There are so many adages about writing -- write what you know, write from the heart, show them don’t tell them and the list goes on, ad nauseum. I took a fair share of writing classes as an undergrad and I loved those classes. That’s the most fun I’ve ever had as a student in a learning scene, I have no doubt.
Creative writing is the most effective art for me. It’s a way of connecting to your thoughts and setting them free. So, I know these adages -- these “tips” you hear so often about writing -- I know them well.
The one that I find to be truest is that it’s hard to write when you’re happy. Sadness and/or frustration tend to work better as catalysts. It just makes for better writing. So what? Were all writers depressed? Well, yes, many of them … but not all of them and not all of the time.
I asked a professor about this one time, how you are supposed to write something meaningful when you’re happy or in love, something that people actually want to read. He said you have to find a way to channel the creative pain. And that, I think, makes sense.
After reading my coworker’s wonderful column last Friday about the woes of being 20 something and trying to navigate the dating scene, I felt inspired to talk about my own experience, recently, in that avenue. I felt like I could “channel the creative pain” she so aptly described.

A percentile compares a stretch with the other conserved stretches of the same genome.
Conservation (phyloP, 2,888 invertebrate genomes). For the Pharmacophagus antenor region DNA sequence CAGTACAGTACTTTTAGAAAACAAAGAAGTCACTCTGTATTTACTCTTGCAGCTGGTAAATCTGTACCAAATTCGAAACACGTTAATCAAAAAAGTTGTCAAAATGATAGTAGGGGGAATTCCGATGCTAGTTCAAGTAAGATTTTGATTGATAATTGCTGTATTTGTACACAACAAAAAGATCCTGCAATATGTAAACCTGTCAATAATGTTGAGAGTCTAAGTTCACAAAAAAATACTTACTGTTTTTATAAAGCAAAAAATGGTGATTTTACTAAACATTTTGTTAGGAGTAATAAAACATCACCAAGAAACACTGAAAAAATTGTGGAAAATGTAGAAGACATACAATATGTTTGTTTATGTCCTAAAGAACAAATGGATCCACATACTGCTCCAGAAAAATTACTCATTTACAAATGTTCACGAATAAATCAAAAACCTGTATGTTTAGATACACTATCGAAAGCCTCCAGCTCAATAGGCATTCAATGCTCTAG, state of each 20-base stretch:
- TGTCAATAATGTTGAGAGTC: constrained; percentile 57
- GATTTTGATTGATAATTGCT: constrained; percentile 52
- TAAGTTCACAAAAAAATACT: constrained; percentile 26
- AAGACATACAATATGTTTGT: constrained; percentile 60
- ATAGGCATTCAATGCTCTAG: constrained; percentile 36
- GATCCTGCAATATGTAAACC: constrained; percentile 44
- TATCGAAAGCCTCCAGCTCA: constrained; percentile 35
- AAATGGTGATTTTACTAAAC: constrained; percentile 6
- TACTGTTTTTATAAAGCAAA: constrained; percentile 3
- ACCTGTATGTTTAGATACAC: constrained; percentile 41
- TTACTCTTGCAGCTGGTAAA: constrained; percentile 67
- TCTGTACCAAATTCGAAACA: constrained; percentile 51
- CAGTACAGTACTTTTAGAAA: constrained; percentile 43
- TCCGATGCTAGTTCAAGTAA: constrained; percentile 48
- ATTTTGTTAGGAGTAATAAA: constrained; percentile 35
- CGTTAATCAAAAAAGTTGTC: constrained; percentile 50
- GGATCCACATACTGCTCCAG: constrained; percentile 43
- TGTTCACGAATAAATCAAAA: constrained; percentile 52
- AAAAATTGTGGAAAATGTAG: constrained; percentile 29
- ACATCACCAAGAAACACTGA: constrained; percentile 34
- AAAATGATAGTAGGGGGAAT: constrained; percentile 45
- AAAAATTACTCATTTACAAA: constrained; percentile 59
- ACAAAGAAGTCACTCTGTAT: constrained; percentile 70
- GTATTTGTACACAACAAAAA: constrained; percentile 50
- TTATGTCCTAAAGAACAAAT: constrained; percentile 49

A few nights ago, I broke down and called an ex-boyfriend that I had a slightly bitter break from. I hadn’t spoken to him in a month, but I had heard from a few mutual friends that he was having a rough time with one of his parents being very ill. I kept saying that’s sad, but I can’t get involved. If he wants to talk to me, he can call.
I kept telling myself, don’t call him. You’ll regret it. We made a break for a reason, remember that, stick with that, move on. Then, yet another friend called and asked if I’d spoken to him.
“No, I have not,” I said adamantly, with a touch of attitude to cut off any further questions.
And I didn’t have an answer. All the things I’d been saying for so long now, for a month now, to bolster me out of missing him were somehow not there. I felt so very sad. I got off the phone with the friend and immediately called. The sound of the ring tone brought tears to my eyes. By the time he answered, they were running down my cheeks.
We talked for 30 minutes or so and though he’s going through a bad spot with his parent, he still has a good outlook. I told him I missed him and he said he missed me too and we promised that the next time I was in town we’d try to see each other.
Something tells me it won’t be for a long time that I’ll see him, though. Not that I don’t want to, but a part of me thinks -- you’ve come this far in the process of moving on, going back would be utterly foolish.
And we both know there’s no way we’ll be together again and I don’t think we even really want it, we just like to bring up the past every now and then to remind ourselves it actually happened.
And I think, looking at the night I called him, I wasn’t so much crying that I missed him, but that I missed the memory. But I don’t think it’s worth it to resurrect a bad relationship just to feel like you’re in love again. It’s much harder to give up the old love and move on and prepare yourself to find something better. Yes, it’s harder, but it’s the right thing to do … and it’s worth the effort.